Dianne Reeves' soulful new journey

All of her beautiful dreads are gone, so I almost didn't recognize Dianne Reeves.

On the cover of the jazz singer's new CD - the glowing When You Know, released this week - straightened, lustrous hair falls over one side of her smiling face. Those regal, kinky locks that once flowed down her back had to go.


"Fifteen years - it was time," the artist says. "When they were out, it was the start of another chapter, another journey."

And that personal metamorphosis echoes through the soul-expanding music on the new album. It's the follow-up to Good Night, And Good Luck, the 2005 soundtrack to the George Clooney movie in which Reeves prominently appeared and sang. Her performances on the album earned the Detroit-born, Colorado-raised singer her fourth Grammy. Reeves' previous three albums - In the Moment (2000), The Calling (2001) and A Little Moonlight (2003) - all earned golden gramophones in the vocal jazz category.


But the ever-restless Reeves takes a different musical turn on When You Know. Largely eschewing selections from the Great American Songbook, the artist, 51, focuses instead on more contemporary standards - songs she first heard in the late '60s and in the '70s.

"I've kind of hinted at this direction on other records," says Reeves, who last week was preparing for shows in Switzerland. "I had been touring with two guitarists, Russell Malone and Romero Lubambo, and we had gone over so many songs - a lot of great songs that caused a lot of good conversations. ... I wanted the album to be a more guitar-driven record but jazz-oriented."

The 10-cut CD opens with a swaying, mink-soft version of "Just My Imagination," the Temptations classic. Reeves employs a richer, fuller vocal approach than the almost gossamer falsetto Eddie Kendricks used on the dreamy original. That moonlit performance gives way to "Over the Weekend," a stunning ballad and my favorite cut on the set. I first heard the song on an old Nancy Wilson album: 1967's Lush Life. That's also where Reeves initially heard the reflective lyrics of loneliness, which were originally recorded by the great cabaret singer Mabel Mercer.

"I loved that Nancy Wilson album, and 'Over the Weekend' was one of my favorite songs on there," Reeves says. "I sang it at a tribute for her, and she said, 'You've got to record it.' That was enough for me. So I did."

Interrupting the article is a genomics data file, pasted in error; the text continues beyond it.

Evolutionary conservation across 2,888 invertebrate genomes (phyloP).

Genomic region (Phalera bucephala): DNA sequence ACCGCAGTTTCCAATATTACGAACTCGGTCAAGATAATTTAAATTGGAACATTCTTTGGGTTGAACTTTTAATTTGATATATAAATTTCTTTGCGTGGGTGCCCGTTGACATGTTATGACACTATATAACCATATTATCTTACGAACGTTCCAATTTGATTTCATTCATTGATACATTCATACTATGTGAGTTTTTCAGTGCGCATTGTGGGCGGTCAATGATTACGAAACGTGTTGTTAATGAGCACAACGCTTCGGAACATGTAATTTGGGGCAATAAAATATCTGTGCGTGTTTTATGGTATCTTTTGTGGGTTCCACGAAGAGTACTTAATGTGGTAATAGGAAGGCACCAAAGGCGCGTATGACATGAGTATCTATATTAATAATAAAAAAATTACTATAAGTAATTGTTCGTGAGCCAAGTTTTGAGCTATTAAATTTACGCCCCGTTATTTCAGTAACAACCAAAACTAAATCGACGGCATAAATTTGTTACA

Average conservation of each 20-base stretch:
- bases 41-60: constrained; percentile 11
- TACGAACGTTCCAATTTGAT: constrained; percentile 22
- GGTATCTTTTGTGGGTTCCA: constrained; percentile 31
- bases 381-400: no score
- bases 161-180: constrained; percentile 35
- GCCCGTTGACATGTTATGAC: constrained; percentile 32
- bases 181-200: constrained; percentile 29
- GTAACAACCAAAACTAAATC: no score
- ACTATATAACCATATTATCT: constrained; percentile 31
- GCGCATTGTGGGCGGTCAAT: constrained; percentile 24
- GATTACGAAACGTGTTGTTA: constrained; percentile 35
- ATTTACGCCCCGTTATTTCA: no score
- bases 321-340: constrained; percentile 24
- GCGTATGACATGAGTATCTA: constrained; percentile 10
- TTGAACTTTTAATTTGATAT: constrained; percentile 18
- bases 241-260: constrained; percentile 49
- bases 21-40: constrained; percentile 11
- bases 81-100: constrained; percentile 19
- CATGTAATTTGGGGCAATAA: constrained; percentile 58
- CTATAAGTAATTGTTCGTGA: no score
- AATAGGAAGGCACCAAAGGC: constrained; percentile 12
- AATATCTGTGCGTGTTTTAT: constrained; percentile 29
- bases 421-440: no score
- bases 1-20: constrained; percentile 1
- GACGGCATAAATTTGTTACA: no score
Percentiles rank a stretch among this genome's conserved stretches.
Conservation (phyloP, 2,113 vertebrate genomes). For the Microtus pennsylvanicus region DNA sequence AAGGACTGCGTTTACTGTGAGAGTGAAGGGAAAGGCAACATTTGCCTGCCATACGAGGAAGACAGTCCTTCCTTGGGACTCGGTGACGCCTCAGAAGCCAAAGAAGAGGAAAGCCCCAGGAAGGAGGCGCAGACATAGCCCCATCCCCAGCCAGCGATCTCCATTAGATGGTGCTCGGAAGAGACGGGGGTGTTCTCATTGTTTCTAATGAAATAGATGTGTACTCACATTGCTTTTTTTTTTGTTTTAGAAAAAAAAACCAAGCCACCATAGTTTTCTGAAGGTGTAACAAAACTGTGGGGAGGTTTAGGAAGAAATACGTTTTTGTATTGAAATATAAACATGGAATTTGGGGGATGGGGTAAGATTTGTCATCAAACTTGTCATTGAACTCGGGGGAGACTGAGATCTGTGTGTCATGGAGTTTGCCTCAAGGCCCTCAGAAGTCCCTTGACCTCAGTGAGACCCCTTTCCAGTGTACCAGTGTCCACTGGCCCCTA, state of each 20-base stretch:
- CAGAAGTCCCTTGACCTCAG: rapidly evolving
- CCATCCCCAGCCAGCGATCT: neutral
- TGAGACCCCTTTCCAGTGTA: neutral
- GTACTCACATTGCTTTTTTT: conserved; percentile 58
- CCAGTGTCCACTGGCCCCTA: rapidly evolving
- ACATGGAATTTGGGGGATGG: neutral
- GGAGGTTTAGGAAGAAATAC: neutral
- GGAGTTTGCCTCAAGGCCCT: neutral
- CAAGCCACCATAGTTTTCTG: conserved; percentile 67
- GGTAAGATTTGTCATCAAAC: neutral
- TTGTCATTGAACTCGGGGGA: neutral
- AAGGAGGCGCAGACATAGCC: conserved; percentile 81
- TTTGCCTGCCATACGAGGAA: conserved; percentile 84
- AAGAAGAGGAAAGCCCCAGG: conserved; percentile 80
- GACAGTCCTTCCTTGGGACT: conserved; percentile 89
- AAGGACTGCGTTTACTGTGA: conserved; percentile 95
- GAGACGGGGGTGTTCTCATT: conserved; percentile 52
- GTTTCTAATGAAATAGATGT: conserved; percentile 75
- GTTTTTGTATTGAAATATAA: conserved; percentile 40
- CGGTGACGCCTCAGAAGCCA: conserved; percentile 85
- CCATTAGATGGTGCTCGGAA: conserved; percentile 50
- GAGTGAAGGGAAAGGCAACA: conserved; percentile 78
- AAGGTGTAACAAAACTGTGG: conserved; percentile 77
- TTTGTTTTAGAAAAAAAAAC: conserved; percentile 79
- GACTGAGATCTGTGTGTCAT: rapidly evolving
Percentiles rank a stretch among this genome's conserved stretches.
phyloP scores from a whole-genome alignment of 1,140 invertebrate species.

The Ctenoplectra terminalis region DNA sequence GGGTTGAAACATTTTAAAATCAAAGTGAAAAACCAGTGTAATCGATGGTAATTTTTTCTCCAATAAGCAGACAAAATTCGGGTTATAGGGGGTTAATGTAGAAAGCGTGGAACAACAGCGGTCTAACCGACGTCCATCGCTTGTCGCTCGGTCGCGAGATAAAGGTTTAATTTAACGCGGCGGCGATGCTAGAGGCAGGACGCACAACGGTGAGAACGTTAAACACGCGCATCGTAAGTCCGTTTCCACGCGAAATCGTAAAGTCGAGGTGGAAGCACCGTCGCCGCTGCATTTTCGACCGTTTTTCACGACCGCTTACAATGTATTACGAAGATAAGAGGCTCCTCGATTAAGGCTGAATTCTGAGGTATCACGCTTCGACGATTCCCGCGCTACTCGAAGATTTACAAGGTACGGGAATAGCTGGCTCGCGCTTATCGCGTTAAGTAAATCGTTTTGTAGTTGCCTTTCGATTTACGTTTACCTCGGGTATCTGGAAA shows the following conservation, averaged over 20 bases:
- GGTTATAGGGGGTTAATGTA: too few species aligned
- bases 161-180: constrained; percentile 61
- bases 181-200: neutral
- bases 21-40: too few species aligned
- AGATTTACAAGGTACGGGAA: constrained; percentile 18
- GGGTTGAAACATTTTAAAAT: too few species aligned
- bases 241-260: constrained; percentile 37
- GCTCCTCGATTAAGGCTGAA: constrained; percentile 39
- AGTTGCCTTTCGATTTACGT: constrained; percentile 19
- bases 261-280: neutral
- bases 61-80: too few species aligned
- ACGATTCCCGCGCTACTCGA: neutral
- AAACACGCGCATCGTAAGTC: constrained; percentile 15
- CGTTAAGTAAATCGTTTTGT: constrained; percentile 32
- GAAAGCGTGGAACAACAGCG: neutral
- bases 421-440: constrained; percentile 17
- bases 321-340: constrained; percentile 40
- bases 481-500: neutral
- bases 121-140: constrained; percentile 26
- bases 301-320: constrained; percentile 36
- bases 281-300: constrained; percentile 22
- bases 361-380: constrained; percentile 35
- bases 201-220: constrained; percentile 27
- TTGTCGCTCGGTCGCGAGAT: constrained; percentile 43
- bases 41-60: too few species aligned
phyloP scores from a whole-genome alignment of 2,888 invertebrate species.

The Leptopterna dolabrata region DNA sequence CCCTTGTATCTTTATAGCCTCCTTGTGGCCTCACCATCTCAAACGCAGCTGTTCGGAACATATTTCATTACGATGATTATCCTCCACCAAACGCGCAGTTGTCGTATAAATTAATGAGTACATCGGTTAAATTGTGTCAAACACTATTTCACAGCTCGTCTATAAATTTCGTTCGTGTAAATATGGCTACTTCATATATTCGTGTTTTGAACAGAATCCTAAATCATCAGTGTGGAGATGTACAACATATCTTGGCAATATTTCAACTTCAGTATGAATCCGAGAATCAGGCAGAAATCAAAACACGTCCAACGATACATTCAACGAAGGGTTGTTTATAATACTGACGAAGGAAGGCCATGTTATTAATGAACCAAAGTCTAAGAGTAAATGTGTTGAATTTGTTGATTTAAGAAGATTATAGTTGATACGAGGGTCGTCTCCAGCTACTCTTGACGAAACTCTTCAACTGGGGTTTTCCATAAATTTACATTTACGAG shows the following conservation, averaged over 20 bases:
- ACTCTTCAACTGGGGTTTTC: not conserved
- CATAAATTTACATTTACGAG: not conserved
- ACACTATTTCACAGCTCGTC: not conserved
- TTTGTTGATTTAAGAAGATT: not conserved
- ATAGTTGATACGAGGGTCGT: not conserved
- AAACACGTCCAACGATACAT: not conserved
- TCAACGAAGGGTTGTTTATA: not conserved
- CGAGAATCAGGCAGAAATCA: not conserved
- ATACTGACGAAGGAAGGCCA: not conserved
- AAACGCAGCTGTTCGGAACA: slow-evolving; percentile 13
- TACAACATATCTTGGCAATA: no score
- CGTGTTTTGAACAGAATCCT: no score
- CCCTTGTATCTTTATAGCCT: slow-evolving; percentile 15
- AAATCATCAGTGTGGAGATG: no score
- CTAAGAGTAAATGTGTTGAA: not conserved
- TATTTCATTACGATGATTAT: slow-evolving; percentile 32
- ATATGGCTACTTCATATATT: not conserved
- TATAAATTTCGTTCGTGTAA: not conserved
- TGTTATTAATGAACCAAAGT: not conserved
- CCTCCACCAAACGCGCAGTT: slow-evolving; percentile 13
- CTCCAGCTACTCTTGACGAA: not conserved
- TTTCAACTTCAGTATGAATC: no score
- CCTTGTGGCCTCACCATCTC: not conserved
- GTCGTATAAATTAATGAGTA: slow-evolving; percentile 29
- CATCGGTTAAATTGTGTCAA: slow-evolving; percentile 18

Reeves also refreshes an unlikely tune: "Lovin' You," the syrupy Minnie Riperton smash from 1975. The song was ubiquitous during the singer's senior year of high school.

"I was getting ready to leave [and] had no idea what was out there for me," Reeves says. "I was in this place of exploration and thought I was in love. That song was out at the time, and it still puts a smile in my heart."

The singer doesn't attempt Riperton's otherworldly high notes. They're not in her range, anyway. Instead, the song is done as a light, guitar-driven samba. Where the late Riperton sounded girlish on the original, Reeves infuses her performance with grown-woman sensuality.

But not all of the remakes work. The take on Dusty Springfield's "The Windmills of Your Mind" is overwrought and is the only song on the album that Reeves doesn't fully inhabit. When You Know was produced by the great George Duke, the singer's cousin. He surrounds her with mostly slick arrangements, warmed by organic instrumentation and occasionally accented with blooming orchestral touches. Reeves' voice - a dazzling instrument whose power could blow curtains off windows - anchors it all.


After living with the album for about a month, there's one thing I noticed each time I spun it: Reeves sounds like a rooted woman in love with life. I share this with her, hoping I'm not being too presumptuous.

"That's exactly what I want people to get from the record," she says. "I hope people feel the peace and the joy that's in this record, because that's what I have in my life now. My vision is really clear. I feel good about things around me."